There aren’t many movies I dislike this strongly. I put it on late at night, imagining it would be a funny and entertaining high school comedy updated for contemporary moment. Not only did I not find it funny, I spent several days ruminating on how intensely I disliked it. It’s instructive to compare it with Kay Cannon’s Blockers, which is also a female-centric take on a familiar highschool formula. Blockers is a gender-inverted American Pie. Olivia Wilde’s Booksmart is often compared to Superbad, which is apt, but it’s closer to Can’t Hardly Wait, with a pinch of Ghost World. So far, so good. One feature of the high school comedy subgenre is that it can withstand a high degree of reiteration. All those American Pie sequels are solid, for instance. Blockers is very effective about both hitting all the genre norms and doing something new and refreshing. I really admire it for giving the female characters unflinchingly raunchy dialogue. Newsflash: this is how people (not just boys) talk to their friends at that age. Also, the way the parents’ side of the story ends up resolving is a brilliant revision. Usually in a movie like this, the parents discourage their daughter from having sex, she tries anyways, and at the moment of truth she realizes they were right all along and she should really wait to lose her precious flower. Here it’s the opposite: at least in one arc, the parents learn that it’s fine if their daughter has sex. Hallelujah.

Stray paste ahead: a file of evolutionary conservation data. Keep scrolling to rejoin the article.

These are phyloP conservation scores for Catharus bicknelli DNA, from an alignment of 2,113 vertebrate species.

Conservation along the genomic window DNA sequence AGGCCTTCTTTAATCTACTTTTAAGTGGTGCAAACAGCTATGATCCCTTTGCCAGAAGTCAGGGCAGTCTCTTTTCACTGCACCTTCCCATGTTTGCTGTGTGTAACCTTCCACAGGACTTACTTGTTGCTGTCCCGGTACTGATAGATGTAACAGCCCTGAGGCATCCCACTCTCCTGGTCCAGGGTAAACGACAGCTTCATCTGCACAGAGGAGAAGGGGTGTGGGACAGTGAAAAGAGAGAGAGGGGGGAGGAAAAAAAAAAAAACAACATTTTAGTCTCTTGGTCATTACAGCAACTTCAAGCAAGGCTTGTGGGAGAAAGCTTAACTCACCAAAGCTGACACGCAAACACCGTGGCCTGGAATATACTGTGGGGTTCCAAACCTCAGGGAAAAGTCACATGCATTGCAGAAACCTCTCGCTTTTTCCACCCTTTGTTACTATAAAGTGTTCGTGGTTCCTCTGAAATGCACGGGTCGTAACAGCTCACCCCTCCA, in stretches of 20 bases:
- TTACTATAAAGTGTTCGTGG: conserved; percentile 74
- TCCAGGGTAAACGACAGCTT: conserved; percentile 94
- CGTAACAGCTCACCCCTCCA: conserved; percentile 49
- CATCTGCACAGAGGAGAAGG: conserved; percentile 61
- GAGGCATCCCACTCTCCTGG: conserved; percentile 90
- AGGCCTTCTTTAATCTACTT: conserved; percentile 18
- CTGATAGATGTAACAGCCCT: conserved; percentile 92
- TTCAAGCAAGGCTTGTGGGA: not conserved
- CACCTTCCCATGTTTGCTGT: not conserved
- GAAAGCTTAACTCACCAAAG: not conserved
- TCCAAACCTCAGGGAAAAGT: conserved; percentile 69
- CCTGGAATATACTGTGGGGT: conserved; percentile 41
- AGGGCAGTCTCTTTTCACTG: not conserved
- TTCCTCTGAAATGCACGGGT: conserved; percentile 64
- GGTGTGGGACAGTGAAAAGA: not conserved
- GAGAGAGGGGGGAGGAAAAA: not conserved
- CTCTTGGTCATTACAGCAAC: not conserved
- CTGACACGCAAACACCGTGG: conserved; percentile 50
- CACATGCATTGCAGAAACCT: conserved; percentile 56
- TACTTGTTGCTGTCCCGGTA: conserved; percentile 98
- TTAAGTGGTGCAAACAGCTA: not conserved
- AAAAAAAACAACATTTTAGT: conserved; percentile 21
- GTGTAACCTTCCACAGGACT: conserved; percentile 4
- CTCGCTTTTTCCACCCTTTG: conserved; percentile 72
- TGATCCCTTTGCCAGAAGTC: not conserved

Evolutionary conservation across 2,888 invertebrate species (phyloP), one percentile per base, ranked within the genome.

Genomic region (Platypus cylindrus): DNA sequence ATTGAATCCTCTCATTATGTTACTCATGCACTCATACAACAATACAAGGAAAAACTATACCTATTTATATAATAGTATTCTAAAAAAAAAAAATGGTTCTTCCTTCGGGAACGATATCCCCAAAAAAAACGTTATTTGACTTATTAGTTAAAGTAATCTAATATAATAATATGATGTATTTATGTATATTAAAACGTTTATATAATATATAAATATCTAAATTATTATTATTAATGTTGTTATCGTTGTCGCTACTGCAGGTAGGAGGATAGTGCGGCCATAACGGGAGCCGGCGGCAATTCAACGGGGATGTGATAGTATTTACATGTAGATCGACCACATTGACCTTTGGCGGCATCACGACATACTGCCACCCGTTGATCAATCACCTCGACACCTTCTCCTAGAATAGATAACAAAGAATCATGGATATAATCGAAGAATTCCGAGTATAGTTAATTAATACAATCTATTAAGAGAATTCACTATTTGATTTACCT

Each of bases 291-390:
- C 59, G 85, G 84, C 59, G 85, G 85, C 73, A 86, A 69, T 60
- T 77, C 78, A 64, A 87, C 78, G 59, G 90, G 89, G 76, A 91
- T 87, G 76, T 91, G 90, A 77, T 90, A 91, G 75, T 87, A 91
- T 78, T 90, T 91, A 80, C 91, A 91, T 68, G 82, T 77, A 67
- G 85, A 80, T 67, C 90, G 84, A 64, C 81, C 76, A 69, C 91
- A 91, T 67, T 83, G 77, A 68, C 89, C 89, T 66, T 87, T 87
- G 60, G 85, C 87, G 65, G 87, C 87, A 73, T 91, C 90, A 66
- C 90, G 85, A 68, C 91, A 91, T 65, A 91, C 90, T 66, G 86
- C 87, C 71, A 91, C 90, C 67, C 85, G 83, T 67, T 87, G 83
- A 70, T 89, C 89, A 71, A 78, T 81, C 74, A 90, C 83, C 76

What I really dislike about Booksmart is the way that it forsakes an absolutely essential element of the high school comedy: sincere sentimentality. I think you will find that every single great highschool comedy has a streak of saccharin sweetness. It needs to be there. Booksmart seems to want to be funny at all times. Whenever there is a moment of sweetness, it sees a chance for a cheap laugh. Its schtick is to disrupt any sense of sincerity that starts to develop with a joke on the level of a loud fart. At no point in the movie did I get a sense that the two leads are best friends. I believed that they hang out together, but I did not believe that they love each other. Their ultimate separation when one leaves for a year abroad has no impact, and in any case is disrupted with a joke on the level of a loud fart. That’s right, not even the final fucking goodbye lets you feel anything.